Canada’s economic diversity is fading, according to a commentary released Wednesday.

“It’s likely that the early days of Confederation were one of the only periods where the percentage of investment dedicated to natural resource extraction was as high, or higher, than it is today,” Will van‘t Veld, an economist with Edmonton-based bank ATB Financial.

Van’t Veld burrowed through data from Statistics Canada to back up his view.

StatsCan says Canada’s mining, oil and gas sector expects to spend $86.9 billion in 2012, an increase of 17.7 per cent from the year earlier.

That investment on getting new projects started and retooling existing ones, represents about 42 per cent of all non-housing business investment spending in Canada, and about five per cent of Canadian GDP.

That compares with about 11.4 per cent of non-housing business investment in 1992.

Broader manufacturing investment has held up well since the recession, despite falling spending on car and truck plants, which plummeted from $4.6 billion in 2007 to $2.2 billion in 2012.

Van’t Veld points out that much of the manufacturing investment came from firms that supply the metal fabrication, machinery and equipment required by the natural resource sector.

In 2007, investment by these types of manufacturers accounted for $2.9 billion, almost doubling to an expected $6 billion in 2012.

The oilsands are the target of a large part of the investment increase, at 31 per cent, but not the biggest.

The largest portion comes in traditional oil and gas extraction, at 42 per cent.

Mineral mining projects represent 18 per cent.

Federal NDP Leader Tom Mulcair has been among several voices that have warned that Canada's economy suffers from a form of Dutch Disease.

Dutch disease is named after a downturn in the Netherlands' economy in the 1970s, when peaking natural gas prices were blamed for driving up inflation and driving down exports of manufactured goods.

Van’t Veld didn't address that in his commentary, but warned that “an increasingly less-diversified economy can pose problems down the road.”

Although strong demand from emerging market demand for commodities could continue for some time, he warned that “the risk to the national economy from a slowdown in investment for any reason shouldn’t be lost on anyone.”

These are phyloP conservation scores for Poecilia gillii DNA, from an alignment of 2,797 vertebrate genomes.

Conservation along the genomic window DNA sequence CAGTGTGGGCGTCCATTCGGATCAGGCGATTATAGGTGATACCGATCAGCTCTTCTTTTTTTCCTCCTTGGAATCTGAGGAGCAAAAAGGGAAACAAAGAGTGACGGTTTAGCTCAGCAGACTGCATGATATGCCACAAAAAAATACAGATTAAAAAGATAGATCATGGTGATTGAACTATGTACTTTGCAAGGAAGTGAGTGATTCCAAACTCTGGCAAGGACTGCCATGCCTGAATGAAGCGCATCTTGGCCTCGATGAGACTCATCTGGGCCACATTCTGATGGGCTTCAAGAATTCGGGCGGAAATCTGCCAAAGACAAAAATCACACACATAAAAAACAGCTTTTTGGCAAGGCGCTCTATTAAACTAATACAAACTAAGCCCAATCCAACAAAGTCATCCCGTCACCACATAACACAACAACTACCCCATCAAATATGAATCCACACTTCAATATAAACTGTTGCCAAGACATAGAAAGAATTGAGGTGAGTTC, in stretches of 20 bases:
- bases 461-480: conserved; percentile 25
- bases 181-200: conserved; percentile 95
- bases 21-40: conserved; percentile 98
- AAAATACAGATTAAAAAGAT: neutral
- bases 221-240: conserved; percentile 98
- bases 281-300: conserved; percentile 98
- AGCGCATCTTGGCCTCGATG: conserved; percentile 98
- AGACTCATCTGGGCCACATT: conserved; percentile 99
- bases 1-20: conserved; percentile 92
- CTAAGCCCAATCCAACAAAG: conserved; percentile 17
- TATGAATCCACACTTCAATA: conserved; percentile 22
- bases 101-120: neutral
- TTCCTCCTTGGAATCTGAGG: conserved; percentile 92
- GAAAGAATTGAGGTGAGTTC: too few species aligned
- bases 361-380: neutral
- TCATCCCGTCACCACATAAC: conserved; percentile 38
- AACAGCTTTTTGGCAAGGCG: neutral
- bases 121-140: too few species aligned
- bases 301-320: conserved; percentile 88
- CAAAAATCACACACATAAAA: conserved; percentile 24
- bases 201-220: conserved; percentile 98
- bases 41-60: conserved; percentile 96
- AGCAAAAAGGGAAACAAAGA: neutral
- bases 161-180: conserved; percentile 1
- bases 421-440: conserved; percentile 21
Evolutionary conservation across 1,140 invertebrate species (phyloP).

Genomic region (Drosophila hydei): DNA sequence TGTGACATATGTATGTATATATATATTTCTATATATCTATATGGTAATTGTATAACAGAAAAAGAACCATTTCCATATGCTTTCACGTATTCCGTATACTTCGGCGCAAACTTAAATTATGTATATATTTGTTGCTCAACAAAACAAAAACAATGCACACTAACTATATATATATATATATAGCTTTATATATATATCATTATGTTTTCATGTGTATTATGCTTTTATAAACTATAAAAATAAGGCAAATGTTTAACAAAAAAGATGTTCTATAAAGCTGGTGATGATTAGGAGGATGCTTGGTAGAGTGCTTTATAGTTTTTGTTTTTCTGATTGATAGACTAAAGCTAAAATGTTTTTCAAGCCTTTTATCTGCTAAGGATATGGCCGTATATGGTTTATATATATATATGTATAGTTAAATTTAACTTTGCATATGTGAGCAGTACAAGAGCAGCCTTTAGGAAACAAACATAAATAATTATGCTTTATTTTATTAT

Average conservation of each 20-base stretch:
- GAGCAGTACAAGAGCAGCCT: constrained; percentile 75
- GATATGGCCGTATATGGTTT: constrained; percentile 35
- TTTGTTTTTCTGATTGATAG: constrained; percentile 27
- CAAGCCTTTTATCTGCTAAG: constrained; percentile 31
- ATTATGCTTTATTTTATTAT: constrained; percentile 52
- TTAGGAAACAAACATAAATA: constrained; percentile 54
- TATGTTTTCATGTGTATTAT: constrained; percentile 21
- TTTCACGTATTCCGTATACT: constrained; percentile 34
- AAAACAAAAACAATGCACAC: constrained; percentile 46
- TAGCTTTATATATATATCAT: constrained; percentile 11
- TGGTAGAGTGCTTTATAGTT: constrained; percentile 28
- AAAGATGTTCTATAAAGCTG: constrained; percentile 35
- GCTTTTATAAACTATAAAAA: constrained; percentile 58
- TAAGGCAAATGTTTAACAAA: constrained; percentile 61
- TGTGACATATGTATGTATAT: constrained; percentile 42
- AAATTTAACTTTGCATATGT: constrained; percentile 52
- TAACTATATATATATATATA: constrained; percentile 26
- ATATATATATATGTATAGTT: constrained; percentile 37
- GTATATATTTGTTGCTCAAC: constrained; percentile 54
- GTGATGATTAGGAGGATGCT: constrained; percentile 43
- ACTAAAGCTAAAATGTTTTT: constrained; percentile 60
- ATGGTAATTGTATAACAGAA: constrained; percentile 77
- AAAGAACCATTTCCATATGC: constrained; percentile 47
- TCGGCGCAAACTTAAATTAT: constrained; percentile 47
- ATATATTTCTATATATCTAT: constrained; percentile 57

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  • It Began In The Netherlands

    In 1977, <em>The Economist</em> coined the term "Dutch Disease" to describe the phenomenon of economies whose industrial bases suffer when large deposits of energy, such as oil or natural gas, are found. The magazine named it "Dutch Disease" because of the rapid deindustrialization seen in the Netherlands in the years after a major offshore natural gas find in 1959.

  • Skyrocketing Currency

    One of the effects of becoming an energy-exporting country is that speculators will start treating that country's currency as a "petro-dollar." The value of the currency rises (and sometimes falls) with the cost of the country's energy exports, which often means it becomes too high in value for exporters in other sectors. Those exporters then see their sales decline, and manufacturing suffers as a result.

  • Direct Deindustrialization

    As the energy export sector grows, it attracts workers from other sectors, including manufacturing, leaving fewer skilled people to fill jobs in those areas. This is known as "direct deindustrialization."

  • The Spending Effect

    As money flows to the energy exporters from energy consumers around the world, it increases the amount of spending cash people have. That additional cash increases the demand for non-manufacturing labour -- things such as beauty salons, travel, entertainment -- which in turn sends people into those jobs, and away from manufacturing. This is known as "indirect deindustrialization," or "the spending effect."

  • No Agreement

    Economists are in disagreement about whether Dutch Disease is real, whether it's an important phenomenon, and whether it actually happened in any given economy. Fifty years after the Netherlands' big natural gas find, there is no consensus on whether the country experienced the disease named after it, with many economists arguing excessive social spending was behind manufacturing's decline.

  • The Canadian Debate

    In Canada, Dutch Disease has become a highly polarized political issue. When NDP Leader Thomas Mulcair and Ontario Premier Dalton McGuinty recently referred to what they see as the problem of manufacturing suffering under the weight of a booming oil industry, it prompted accusation of divisiveness from leaders of Western provinces. Economists don't agree either. While a recent study from the Pembina institute argues the phenomenon is real and having a negative impact, others argue the strength of Canada's oil sector is creating internal demand that's offsetting the loss of manufacturing exports. Yet others say Dutch Disease is only a part of the problem, and that other factors -- like offshoring of jobs to developing countries and increases in productivity -- are also to blame for manufacturing's decline.